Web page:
in the Court of Appeals 21 August 2017.
by defendant from judgment entered 6 September 2016 by Judge
Alma L. Hinton in Gates County No. 15CRS241 Superior Court.
Attorney General Joshua H. Stein, by Special Deputy Attorney
General Daniel S. Hirschman, for the State.
Appellate Defender Glenn Gerding, by Assistant Appellate
Defender James R. Grant, for defendant-appellant.
County jury found Allen Michael Emigh ("Defendant")
guilty of unlawfully taking deer with the assistance of
artificial lighting on September 6, 2016. Defendant received
a probationary sentence, including electronic monitoring, and
was ordered to pay a $500.00 fine. Defendant timely appealed,
arguing that the trial court committed prejudicial error when
instructing the jury on the substantive offense. We disagree.
& Procedural Background
presented at trial tended to establish that on the evening of
November 29, 2015, North Carolina Wildlife Resource
Commission Officer Brandon Wilkins was on routine assignment
in Gates County when he received a phone call regarding
possible deer hunting at night. Officer Wilkins responded to
the area of Indian Neck, where he observed a pick-up truck in
the middle of a field with a spotlight emanating from the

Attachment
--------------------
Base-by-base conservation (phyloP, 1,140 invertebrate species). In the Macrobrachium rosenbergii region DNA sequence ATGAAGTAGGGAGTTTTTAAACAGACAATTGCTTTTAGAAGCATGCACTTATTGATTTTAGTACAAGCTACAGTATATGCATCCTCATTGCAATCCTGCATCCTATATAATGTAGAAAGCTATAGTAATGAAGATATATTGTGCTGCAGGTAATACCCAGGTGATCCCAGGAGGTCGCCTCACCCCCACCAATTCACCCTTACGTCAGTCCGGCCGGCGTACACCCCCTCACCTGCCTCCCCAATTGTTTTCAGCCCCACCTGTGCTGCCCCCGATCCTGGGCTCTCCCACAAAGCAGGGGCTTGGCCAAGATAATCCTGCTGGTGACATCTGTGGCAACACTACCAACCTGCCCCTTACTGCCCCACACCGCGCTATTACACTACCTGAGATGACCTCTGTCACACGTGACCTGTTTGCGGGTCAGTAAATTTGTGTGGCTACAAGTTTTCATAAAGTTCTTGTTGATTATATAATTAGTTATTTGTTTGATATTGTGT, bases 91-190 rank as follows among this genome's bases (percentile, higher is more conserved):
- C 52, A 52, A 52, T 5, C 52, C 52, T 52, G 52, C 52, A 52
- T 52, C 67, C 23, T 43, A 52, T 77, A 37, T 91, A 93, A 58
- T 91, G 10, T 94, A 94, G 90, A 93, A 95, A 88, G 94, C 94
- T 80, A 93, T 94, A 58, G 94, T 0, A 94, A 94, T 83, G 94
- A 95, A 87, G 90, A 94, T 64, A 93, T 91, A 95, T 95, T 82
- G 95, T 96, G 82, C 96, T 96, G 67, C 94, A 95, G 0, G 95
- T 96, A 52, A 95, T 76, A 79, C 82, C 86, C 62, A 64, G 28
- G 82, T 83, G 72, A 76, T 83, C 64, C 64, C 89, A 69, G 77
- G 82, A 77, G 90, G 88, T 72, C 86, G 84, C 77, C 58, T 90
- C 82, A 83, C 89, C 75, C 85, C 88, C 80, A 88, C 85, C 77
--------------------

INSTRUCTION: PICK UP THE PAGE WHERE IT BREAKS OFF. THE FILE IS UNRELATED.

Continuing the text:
interior of the vehicle and sweeping across the field.
Officer Wilkins then heard gunshots coming from the direction
of the pick-up truck.
Wilkins initiated a stop of the vehicle after it left the
field. Defendant was one of five occupants of the vehicle.
Defendant informed Officer Wilkins that they were beaver
hunting, and that they had discharged between fifteen and
seventeen rounds of ammunition. Officer Wilkins testified
that two of the three firearms located in the vehicle were
typical "small- to mid-caliber rifles" used to hunt
the course of his investigation, Officer Wilkins observed
blood in the back of the pick-up truck. According to the
occupants of the vehicle, the blood was from a deer killed
earlier in the day.
Wilkins cited Defendant for unlawfully taking a deer with the
aid of an artificial light. Defendant was convicted in
District Court, and appealed for trial de novo in
Superior Court. A Gates County jury convicted Defendant in
Superior Court, and Defendant appeals, arguing that the trial
court erred when it purportedly expressed an opinion while
instructing the jury that "sweeping a spotlight over a
field and firing a weapon" was an attempt to hunt deer.
Defendant failed to object to the jury instructions at trial.
plain error standard of review applies on appeal to
unpreserved instructional . . . error." State v.
Lawrence, 365 N.C. 506, 518, 723 S.E.2d 326, 334 (2012).
To show plain error, a party must demonstrate that the
instructional error was "so fundamental as to amount to
a miscarriage of justice or which probably resulted in the
jury reaching a different verdict than it otherwise would
have reached." State v. Bagley, 321 N.C. 201,
213, 362 S.E.2d 244, 251 (1987), cert. denied, 485
U.S. 1036, 99 L.Ed.2d 912 (1988). "Moreover, because
plain error is to be applied cautiously and only in the
exceptional case, the error will often be one that seriously
affects the fairness, integrity or ...